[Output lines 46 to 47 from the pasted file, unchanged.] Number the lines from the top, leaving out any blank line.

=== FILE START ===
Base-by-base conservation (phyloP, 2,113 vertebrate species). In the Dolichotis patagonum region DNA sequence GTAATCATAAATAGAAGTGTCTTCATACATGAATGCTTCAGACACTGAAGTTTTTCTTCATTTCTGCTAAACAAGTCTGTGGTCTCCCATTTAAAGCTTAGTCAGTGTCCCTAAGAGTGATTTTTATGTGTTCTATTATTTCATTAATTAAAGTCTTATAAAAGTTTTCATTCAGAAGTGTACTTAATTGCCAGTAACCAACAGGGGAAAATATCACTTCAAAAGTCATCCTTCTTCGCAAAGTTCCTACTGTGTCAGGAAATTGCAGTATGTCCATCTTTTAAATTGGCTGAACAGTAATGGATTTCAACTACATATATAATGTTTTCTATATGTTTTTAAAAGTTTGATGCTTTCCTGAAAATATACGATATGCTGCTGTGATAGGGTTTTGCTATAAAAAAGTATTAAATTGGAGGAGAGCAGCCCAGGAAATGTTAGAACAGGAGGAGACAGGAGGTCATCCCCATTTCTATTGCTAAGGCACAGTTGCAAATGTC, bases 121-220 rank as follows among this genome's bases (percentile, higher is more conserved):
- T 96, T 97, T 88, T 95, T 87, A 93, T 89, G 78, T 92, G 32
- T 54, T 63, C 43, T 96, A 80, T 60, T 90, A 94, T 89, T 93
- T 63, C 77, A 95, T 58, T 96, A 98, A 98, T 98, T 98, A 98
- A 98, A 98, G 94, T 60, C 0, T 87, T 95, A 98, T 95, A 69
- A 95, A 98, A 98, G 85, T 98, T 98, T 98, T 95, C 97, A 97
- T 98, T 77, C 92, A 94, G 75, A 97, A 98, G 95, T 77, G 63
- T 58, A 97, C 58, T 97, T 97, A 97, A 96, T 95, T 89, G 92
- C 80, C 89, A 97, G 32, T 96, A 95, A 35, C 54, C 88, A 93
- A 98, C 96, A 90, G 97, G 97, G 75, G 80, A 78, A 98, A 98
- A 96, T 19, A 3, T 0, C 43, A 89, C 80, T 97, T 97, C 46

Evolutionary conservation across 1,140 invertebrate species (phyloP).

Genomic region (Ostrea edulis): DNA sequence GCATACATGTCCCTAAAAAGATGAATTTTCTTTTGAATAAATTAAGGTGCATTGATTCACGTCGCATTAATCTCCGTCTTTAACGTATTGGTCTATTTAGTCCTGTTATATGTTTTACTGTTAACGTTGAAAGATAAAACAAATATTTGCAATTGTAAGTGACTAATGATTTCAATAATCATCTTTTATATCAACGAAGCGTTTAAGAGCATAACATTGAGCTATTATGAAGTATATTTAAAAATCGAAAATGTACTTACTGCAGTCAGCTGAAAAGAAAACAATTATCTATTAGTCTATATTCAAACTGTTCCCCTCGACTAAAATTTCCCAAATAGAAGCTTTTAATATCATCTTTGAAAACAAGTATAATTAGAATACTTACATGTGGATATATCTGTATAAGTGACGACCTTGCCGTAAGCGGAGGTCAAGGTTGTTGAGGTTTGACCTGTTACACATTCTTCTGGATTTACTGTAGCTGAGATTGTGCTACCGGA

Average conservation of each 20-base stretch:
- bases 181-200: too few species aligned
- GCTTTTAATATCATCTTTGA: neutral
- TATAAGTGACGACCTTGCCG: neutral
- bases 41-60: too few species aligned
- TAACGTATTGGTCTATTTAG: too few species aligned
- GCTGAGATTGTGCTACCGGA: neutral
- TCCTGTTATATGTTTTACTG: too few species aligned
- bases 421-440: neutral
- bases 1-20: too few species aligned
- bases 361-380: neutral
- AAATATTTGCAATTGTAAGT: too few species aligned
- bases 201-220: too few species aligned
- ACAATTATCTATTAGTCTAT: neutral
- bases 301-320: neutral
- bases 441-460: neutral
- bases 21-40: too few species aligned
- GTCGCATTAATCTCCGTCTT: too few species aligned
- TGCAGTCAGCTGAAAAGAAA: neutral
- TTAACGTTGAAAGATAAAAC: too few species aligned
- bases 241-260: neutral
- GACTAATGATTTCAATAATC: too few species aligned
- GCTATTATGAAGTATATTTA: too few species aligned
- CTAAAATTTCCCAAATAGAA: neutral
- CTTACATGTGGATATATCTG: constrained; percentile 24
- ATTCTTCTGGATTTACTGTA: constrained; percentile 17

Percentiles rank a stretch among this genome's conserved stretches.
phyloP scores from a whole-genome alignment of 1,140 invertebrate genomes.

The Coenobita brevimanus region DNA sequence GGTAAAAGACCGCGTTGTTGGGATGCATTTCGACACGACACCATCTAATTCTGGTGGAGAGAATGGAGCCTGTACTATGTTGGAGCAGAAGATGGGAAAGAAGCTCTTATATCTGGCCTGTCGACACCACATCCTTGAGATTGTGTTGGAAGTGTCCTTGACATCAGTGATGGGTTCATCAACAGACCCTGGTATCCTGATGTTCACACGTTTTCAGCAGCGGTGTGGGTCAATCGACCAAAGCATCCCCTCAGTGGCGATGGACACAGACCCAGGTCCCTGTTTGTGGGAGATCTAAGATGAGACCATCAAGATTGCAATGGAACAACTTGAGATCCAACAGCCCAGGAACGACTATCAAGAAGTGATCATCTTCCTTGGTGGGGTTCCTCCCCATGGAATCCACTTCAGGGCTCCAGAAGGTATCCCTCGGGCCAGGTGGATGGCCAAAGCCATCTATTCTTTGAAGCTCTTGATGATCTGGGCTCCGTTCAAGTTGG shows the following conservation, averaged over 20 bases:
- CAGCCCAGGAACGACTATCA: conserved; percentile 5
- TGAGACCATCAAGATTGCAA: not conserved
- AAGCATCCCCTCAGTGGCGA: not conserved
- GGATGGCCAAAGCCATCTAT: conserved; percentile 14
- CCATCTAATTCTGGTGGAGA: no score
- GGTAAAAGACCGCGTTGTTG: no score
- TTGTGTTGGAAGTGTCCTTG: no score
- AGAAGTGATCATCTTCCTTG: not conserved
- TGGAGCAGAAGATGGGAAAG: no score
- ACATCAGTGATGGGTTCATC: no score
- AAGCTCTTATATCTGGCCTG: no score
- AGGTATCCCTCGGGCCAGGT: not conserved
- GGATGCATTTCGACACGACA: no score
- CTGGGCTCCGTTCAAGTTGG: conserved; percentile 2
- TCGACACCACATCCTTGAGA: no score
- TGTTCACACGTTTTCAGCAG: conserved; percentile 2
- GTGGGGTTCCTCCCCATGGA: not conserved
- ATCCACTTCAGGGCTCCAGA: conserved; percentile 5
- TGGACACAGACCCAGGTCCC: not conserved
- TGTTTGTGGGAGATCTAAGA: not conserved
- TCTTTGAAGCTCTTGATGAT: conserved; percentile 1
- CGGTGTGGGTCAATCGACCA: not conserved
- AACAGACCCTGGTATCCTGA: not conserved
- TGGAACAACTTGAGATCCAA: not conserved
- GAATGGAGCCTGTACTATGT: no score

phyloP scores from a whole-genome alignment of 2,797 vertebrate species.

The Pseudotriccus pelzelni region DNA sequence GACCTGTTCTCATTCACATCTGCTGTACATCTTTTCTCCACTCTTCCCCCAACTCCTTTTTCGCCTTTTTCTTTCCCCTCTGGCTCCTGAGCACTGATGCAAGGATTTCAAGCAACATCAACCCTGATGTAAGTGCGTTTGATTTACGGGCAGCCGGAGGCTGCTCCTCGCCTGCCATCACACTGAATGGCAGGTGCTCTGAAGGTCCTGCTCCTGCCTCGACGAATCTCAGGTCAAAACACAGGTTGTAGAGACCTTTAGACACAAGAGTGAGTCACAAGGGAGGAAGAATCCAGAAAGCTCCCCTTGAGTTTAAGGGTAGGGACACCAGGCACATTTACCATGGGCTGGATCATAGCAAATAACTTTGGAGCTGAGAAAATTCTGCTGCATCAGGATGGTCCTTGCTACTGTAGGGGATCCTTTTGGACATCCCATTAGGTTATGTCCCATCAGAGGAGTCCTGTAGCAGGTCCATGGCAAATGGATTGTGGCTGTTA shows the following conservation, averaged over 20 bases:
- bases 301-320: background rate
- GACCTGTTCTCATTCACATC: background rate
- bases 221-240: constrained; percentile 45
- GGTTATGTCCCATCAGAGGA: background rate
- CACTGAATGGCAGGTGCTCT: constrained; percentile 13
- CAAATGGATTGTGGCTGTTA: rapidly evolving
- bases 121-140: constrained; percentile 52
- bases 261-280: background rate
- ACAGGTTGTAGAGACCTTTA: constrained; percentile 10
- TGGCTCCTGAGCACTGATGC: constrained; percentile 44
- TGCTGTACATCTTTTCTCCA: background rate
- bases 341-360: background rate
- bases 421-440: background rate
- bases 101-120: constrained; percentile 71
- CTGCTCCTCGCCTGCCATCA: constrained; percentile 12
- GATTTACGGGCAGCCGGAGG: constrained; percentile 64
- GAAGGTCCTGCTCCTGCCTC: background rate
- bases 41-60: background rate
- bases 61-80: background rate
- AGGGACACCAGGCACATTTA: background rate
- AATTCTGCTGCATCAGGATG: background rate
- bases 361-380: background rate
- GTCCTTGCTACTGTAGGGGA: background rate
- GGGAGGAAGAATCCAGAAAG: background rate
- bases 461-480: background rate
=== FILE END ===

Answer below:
- GGATGGCCAAAGCCATCTAT: conserved; percentile 14
- CCATCTAATTCTGGTGGAGA: no score